In late July, the Russian leadership agreed to increase annual defense spending by 60 percent (to $66 billion) over the next two years. During the last two years of global recession, their defense budget was cut by 15 percent. Everyone got cut except the nuclear weapons units. Despite Russia's huge size (17 million square kilometers, the largest nation in the world) and long borders (20,000 kilometers worth on land, another 37,000 of shoreline), it's primary means of national defense is its nuclear weapons. The army is a ramshackle force, smaller than the U.S. Army, and much more poorly equipped. Most of the million troops in the Russian armed forces are paramilitary forces working for the Interior Ministry and other branches of the government (like the FSB, which controls border guards.) These forces get by with assault rifles, machine-guns and low tech land transport, patrol boats and aircraft.
The Russian army is in desperate need of new weapons, especially armored vehicles. The navy needs new ships and the air force needs new aircraft. All three services are getting by with rapidly aging Cold War era equipment. An example of the extent of this problem can be seen in what happened to the Cold War era Soviet tank force. Russia recently cut its tank force again, from 22,000 to about 6,000. Sixty percent of these 6,000 will be in storage. The remaining 16,000 tanks will be scrapped. Twenty years ago, the situation was quite different. At the end of the Cold War in 1991, Russia had about 53,000 tanks in service (about 40 percent of them relics from the 1950s, or earlier). Over the last two decades, some 30,000 tanks were scrapped. Back in 1991, about half of the tanks were of questionable serviceability and usefulness, but that still left the Russians with 25,000 modern tanks, ready to roll west. No more. With the collapse of the Soviet Union in 1991, 80 percent of the five million troops were sent home, and, in the next decade, only a few hundred new tanks were purchased.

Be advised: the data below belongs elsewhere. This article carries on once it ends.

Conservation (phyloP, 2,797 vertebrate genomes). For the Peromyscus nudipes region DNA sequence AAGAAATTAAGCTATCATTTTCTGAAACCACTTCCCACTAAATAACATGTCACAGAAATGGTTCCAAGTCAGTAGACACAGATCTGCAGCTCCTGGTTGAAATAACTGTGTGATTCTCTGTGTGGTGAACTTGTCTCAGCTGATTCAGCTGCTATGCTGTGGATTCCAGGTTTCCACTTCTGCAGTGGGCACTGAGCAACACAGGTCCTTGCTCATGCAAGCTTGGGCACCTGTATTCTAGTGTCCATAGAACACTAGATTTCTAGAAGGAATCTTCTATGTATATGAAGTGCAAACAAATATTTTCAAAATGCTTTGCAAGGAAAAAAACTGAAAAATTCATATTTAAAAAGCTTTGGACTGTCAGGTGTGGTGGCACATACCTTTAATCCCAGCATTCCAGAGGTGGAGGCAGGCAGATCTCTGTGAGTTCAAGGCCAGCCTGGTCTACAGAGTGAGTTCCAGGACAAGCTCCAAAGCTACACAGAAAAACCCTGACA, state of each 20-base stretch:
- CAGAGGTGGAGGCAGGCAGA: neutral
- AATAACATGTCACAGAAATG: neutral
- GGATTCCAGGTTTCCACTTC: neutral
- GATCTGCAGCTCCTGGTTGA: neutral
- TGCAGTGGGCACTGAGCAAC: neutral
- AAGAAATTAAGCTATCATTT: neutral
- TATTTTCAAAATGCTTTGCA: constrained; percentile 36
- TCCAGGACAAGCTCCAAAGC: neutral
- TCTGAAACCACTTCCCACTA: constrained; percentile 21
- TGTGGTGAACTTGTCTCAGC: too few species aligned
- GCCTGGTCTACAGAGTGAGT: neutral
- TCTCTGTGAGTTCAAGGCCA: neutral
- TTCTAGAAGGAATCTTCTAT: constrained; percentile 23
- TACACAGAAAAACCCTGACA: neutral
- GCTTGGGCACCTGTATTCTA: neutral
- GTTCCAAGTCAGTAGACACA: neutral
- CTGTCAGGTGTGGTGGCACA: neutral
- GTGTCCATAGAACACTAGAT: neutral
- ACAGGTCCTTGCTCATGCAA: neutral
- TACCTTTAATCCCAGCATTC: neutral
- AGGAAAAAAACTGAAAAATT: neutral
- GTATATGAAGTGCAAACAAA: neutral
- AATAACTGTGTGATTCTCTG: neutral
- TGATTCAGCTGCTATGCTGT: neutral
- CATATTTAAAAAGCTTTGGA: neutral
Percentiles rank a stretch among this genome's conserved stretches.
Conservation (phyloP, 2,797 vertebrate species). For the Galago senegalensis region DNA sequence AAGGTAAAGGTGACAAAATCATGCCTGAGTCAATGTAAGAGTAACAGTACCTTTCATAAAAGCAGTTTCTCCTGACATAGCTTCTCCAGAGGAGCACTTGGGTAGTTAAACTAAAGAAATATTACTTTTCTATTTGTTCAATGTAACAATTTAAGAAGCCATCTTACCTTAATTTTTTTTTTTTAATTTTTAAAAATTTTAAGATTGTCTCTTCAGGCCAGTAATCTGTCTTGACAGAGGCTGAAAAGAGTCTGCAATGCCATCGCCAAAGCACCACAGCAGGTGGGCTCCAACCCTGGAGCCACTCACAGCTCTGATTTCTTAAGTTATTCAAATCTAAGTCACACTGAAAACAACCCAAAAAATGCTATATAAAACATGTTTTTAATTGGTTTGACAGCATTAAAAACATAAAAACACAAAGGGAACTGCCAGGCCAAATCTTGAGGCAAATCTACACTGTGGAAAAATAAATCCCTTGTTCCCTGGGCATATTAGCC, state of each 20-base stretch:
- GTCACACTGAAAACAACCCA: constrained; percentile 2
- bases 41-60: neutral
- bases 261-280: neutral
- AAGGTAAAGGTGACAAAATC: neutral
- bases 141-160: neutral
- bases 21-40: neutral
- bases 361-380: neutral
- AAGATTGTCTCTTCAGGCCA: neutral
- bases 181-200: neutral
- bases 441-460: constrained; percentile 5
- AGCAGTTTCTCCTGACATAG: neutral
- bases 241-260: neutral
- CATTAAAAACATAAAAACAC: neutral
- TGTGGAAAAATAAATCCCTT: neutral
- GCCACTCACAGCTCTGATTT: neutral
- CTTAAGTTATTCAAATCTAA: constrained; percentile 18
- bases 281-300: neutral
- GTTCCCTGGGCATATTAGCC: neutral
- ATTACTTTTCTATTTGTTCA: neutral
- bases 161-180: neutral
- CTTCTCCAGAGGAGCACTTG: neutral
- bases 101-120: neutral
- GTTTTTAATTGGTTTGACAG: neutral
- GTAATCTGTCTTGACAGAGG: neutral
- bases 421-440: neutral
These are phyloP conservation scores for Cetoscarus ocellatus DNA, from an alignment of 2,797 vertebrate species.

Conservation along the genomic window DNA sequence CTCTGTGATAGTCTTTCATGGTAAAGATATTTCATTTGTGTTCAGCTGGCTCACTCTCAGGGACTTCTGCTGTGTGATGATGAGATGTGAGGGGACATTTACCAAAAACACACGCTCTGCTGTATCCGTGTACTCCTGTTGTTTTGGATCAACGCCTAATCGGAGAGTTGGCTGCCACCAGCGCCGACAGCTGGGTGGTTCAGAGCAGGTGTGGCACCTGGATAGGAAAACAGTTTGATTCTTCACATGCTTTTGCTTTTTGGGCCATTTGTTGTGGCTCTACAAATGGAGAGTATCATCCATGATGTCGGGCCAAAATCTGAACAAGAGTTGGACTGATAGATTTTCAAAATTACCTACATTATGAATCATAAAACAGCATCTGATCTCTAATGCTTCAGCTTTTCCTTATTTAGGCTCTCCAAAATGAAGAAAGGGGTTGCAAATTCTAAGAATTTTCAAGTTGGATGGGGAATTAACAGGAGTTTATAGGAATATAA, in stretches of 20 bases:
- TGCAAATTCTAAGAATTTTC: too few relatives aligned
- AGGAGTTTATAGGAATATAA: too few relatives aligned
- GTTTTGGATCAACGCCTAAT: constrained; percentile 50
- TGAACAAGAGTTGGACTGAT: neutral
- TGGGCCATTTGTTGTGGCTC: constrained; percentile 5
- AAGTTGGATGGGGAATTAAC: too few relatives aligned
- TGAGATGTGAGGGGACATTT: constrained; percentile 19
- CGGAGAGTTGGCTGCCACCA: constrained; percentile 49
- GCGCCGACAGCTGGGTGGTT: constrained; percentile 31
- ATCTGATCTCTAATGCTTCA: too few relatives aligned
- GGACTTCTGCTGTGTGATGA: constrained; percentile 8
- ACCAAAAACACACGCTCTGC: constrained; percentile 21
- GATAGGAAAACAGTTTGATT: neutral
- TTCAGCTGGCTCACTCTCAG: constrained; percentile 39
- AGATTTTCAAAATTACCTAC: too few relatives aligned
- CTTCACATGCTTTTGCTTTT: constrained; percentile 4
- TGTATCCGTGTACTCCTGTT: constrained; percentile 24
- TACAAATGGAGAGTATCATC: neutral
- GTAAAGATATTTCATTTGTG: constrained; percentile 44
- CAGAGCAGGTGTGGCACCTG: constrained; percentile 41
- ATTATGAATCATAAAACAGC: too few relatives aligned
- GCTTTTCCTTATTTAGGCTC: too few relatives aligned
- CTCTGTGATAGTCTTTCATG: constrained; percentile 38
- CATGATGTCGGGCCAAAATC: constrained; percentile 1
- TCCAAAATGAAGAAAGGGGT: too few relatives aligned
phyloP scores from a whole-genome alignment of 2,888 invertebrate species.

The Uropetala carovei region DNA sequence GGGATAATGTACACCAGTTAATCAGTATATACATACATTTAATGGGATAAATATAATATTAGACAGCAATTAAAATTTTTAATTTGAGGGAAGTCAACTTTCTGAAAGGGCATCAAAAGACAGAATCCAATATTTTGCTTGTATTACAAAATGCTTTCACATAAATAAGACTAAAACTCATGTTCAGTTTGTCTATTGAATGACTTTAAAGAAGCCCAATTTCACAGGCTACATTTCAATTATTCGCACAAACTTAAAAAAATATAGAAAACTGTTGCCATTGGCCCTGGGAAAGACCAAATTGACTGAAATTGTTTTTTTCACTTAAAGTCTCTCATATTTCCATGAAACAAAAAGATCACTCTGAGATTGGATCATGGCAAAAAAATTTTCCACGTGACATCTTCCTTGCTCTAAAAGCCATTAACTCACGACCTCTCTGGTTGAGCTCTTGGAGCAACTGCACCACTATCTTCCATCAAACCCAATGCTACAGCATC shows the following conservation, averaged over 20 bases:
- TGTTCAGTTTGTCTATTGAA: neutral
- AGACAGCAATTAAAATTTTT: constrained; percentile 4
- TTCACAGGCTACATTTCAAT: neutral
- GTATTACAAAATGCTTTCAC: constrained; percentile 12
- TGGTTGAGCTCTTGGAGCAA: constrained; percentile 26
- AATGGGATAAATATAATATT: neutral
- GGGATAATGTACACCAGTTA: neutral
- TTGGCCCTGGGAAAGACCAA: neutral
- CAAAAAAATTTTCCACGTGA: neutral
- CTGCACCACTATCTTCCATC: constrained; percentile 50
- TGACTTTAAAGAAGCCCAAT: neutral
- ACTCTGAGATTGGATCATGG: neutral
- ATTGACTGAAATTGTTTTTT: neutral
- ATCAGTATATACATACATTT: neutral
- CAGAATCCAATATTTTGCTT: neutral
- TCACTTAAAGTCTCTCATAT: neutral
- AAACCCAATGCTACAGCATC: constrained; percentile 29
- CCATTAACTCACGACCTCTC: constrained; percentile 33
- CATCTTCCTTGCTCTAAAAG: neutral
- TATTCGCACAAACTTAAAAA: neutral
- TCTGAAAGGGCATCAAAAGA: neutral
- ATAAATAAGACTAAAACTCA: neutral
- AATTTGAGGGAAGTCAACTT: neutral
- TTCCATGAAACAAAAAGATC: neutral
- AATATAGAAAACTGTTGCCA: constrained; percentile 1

The current tank fleet has about 260 T-90s and 1,200 T-80s (a third in storage). These are roughly equal to early model U.S. M-1s. Most of the current Russian tanks are late model T-72s, some of them upgraded with excellent electronics (fire controls systems and thermal sights).
For the last decade, no matter how many tanks the Russians say they had, only a few thousand were ready to roll, and go into combat. In effect, Russia has lost the use of some 90 percent of its tanks since 1991. Back then, nearly all those 53,000 were assigned to a combat division. OK, most of those were reserve divisions, but if most of the reservists showed up in wartime, they would know how to get most of their tanks operational. That reserve system collapsed along with the Soviet Union, so now, the Russians have faced the fact that they can only get about 5,000 tanks operational on short notice. That's a big drop from the 1980s.
The Russian tank fleet is outnumbered by what NATO has available, and is only slightly larger than China's. As much as Russian commanders dislike this, they have finally faced the facts, and decided to retain only as many tanks as they can actually maintain and operate.
Similar patterns of decline were suffered by the air force and navy. Over 10,000 aircraft have been scrapped since the Cold War ended, and only a few hundred new (or refurbished) ones put into service. Over a hundred nuclear submarines have been scrapped, and less than ten put into service since the 1990s.
Even with the new, higher, spending, it will take a decade or more to replace the elderly weapons most Russian troops are armed with.